In 1928, Big Ed Hanley, boss of a gang of Chicago racketeers, has money and power, but he is bored. Watching some kids play in the park, he sees Ruth Manning and is interested at once. He ... See full summary »
A murderous thief on the run with stolen loot forces a poor rancher to guide him across the desert into Mexico. Accompanying them is the rancher's wife, who happens to be the killer's former girlfriend.
In this 1953 musical remake of "The Awful Truth" Wyman is married to womanizing composer Milland and sets out to give him some of his own medicine. She has an affair, but her ploy backfires... See full summary »
During World War II an American travels to Britain to sell an old house near London that belongs to his family. But he mets Susan Trimble who lives in the house and who is strictly against ... See full summary »
Coop's an ex-ballplayer is now a peanut vendor, who takes too much of an interest in the game. But he's passed on his craze for baseball to his son, Christie. When his dad gets fired, Chris... See full summary »
Tacey and Harry King are a suburban couple with three sons and a serious need of a babysitter. Tacey puts an ad in the paper for a live-in babysitter, and the ad is answered by Lynn ... See full summary »
Arnold Boult is determined to make his son a success at all costs. He commits arson, causes two suicides, and bribes people. His wife, unable to leave him, becomes alcoholic and dies. His ... See full summary »
Ex-baseball player Bill Johnson (William Bendix'), failing at many jobs when his ball-playing days are over, reluctantly takes the advice of his father-in-law, Jonah Evans (Ray Collins), a ... See full summary »
Widow Abby Abbott is having serious money problems and has to dip into the family trust in order to pay for her daughter Susan's college tuition. The catch: Abby must also become a co-ed or... See full summary »
A college professor is working on a long term experiment when a baseball comes through the window destroying all his glassware. The resultant fluid causes the baseball to be repelled by wood. Suddenly he realizes the possibilities and takes a leave of absence to go to St. Louis to pitch in the big leagues where he becomes a star and propels the team to a World Series appearance. Written by
John Vogel <firstname.lastname@example.org>
When manager Dolan asks Vernon what his name is he briefly scans the outfield fence and see's a sign for Kelly Tires and tells Dolan that his name is Kelly. While this brief scene was in the film when it was released for TV in the 1960's it has now been cut from the film. See more »
When in the lab as the professor tries to hit the baseball hanging by the string, it's obvious that the string is being jerked up. If the ball moved up on its own, the string would go limp since it can only resist tension, not compression. See more »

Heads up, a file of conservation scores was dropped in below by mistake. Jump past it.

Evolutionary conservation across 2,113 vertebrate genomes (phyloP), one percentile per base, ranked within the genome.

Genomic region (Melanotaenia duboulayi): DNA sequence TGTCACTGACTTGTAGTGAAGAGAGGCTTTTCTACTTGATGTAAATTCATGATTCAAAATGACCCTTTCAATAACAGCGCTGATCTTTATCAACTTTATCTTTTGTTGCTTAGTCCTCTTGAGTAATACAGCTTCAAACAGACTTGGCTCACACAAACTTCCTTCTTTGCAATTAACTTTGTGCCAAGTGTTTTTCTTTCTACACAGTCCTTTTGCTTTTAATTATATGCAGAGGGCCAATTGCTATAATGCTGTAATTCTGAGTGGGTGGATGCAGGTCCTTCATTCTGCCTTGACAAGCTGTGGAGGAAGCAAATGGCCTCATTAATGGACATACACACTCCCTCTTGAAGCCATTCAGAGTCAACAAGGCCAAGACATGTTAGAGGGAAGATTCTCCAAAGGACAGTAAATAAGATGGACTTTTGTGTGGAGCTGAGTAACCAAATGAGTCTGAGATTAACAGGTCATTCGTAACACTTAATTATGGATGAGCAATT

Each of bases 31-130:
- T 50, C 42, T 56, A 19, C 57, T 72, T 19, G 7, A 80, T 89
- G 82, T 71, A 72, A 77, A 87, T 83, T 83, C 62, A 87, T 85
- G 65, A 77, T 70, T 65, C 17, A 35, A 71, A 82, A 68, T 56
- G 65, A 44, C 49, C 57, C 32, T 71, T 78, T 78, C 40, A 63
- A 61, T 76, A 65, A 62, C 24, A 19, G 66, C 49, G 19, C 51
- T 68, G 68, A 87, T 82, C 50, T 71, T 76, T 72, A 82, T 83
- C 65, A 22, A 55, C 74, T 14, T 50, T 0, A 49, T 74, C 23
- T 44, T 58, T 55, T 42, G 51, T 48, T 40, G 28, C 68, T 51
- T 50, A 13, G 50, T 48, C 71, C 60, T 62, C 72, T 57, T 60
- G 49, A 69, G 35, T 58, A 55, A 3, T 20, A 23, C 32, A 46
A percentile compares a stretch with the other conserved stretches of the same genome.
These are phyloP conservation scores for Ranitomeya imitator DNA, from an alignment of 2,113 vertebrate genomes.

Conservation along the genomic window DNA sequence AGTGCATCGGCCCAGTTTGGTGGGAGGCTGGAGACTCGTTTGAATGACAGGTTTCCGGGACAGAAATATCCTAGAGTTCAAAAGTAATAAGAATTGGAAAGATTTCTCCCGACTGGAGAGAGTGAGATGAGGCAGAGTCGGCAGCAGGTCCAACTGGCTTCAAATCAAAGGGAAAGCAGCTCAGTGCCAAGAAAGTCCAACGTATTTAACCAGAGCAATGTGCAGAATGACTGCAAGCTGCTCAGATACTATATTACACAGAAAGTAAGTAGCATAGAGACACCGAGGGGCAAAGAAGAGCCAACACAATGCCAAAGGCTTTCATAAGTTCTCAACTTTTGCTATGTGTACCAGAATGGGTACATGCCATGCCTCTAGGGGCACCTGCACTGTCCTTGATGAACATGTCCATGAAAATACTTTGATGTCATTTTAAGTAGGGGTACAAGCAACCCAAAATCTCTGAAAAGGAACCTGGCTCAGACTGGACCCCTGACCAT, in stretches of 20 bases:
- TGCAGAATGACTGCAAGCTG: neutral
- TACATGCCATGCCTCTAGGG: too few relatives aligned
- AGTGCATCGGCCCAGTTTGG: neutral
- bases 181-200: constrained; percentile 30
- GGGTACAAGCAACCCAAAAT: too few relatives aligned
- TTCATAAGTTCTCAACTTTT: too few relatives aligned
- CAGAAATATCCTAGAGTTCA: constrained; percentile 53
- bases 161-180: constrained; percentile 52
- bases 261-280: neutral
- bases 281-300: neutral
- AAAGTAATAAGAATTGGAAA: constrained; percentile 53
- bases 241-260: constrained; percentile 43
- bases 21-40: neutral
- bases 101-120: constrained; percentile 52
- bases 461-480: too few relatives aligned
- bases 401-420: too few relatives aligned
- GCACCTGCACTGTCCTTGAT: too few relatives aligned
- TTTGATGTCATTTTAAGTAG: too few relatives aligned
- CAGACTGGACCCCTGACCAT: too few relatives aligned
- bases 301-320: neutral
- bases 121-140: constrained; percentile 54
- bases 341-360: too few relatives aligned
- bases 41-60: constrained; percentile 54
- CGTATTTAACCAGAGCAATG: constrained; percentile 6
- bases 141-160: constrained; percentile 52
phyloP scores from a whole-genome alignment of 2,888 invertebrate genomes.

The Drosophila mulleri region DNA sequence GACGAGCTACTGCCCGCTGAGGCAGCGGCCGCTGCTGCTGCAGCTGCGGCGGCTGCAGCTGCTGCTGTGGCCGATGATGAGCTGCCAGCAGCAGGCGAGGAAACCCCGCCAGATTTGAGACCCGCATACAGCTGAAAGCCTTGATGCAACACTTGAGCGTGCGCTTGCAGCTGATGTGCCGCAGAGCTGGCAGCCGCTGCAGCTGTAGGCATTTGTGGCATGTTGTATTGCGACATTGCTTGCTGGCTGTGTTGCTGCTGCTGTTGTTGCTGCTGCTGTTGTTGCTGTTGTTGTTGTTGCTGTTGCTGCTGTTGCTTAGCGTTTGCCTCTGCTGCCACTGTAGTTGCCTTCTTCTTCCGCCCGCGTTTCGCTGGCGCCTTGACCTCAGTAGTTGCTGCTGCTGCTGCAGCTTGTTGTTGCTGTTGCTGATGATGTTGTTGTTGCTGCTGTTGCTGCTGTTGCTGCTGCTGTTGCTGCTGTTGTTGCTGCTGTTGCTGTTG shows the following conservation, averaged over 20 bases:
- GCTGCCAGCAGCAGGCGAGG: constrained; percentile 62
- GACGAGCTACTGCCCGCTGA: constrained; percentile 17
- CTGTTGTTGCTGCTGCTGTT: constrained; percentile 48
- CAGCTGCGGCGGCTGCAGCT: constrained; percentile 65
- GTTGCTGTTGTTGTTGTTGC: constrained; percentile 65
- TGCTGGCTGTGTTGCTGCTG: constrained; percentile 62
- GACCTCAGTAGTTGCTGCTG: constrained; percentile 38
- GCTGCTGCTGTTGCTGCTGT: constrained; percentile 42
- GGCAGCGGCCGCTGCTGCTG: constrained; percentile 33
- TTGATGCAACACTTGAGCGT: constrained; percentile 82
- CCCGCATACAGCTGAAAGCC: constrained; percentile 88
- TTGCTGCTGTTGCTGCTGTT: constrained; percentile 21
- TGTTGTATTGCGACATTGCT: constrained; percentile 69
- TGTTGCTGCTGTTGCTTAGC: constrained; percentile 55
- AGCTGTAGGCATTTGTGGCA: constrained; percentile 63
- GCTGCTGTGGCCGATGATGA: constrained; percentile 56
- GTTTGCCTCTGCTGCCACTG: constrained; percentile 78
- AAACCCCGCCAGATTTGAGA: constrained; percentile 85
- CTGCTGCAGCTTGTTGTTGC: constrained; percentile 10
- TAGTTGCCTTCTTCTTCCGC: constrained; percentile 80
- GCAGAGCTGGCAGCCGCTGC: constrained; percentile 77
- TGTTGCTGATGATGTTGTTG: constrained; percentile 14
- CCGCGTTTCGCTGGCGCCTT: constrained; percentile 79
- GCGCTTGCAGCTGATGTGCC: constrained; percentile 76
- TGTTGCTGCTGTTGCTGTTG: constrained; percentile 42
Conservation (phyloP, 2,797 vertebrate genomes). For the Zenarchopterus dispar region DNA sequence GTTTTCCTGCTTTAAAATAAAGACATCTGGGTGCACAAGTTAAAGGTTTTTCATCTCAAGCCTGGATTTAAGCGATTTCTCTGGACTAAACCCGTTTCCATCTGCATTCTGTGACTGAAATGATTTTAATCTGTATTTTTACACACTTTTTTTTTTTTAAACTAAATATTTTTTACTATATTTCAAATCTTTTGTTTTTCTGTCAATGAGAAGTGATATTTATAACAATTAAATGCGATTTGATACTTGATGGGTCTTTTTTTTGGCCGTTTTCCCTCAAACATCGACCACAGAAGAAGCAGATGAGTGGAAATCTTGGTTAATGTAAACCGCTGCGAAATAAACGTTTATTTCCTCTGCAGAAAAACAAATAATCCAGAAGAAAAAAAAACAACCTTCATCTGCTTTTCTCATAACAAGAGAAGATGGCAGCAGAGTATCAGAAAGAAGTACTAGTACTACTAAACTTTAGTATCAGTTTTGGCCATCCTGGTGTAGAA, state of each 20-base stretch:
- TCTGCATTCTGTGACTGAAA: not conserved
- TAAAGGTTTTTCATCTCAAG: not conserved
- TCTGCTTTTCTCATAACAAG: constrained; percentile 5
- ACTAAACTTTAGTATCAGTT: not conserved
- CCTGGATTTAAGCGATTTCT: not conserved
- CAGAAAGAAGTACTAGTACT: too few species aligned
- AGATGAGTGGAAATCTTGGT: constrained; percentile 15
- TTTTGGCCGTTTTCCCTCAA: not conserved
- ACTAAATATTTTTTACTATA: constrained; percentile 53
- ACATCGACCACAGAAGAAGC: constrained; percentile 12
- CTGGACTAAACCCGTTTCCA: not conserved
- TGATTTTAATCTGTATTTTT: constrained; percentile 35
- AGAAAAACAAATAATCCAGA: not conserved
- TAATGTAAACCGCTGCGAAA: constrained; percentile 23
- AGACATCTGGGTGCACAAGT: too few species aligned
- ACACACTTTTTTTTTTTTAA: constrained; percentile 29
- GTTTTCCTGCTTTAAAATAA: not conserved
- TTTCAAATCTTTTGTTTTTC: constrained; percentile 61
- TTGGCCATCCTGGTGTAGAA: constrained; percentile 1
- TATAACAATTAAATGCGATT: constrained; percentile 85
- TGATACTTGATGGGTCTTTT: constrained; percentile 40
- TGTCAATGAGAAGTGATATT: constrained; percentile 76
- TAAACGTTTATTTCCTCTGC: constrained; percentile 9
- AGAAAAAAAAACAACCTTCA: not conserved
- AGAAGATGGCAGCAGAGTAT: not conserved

[after a janitor saw catcher, Monk Lanigan's hair "crackle"]
Sweeper Outside Carob Hotel:
Excuse me, boss, I need a drink!
[after his remark he quickly left as if in extreme fear]
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After the movie's introductory song concludes, an Albert Einstein quote shows for ten to fifteen seconds. It is: "The results of scientific research very often force a change in the philosophical view of problems which extend far beyond the restricted domain of science itself." Albert Einstein's name is all capital letters, below the quote or remark, as ALBERT EINSTEIN. Albert Einstein & Leopold Infeld co-authored book, "The Evolution of Physics". See more »
Baseball before...Jackie Robinson, inflated salaries, and "midnight franchise moves"
Thanks to AMC, I've finally seen "the entire game," from fans going through the turnstiles to the return of the hometown hero! This almost Disney-like sports movie says BASEBALL like few other films about The Game. Ray Milland outdoes Robert Redford's "Roy Hobbs" rookie by insulting the front office into a tryout that has the infield and outfield taking a break to watch a game of catch between pitcher and catcher as wood never connects with horsehide. (One wonders what Hollywood or even the clueless Mouse would make of an errant baseball and a mysterious white precipitate, in view of the "Flubber" mess.) And it's all done with primitive SFX, projected backgrounds, and a cast of able actors taking us on a "Walter Mitty" ride into a baseball pennant race. It's a movie that never loses sight of the value of education, even commenting on inflated player salaries versus the real world near the end of the movie. (Perspective is another thing missing from current multi-million dollar epics.) So, batter up! Strike one! Strike two! Strike three! Who's the next hitless wonder? (And who wants to sidestep Rogaine for "King Kelly's Miracle Hair Restorer"?)
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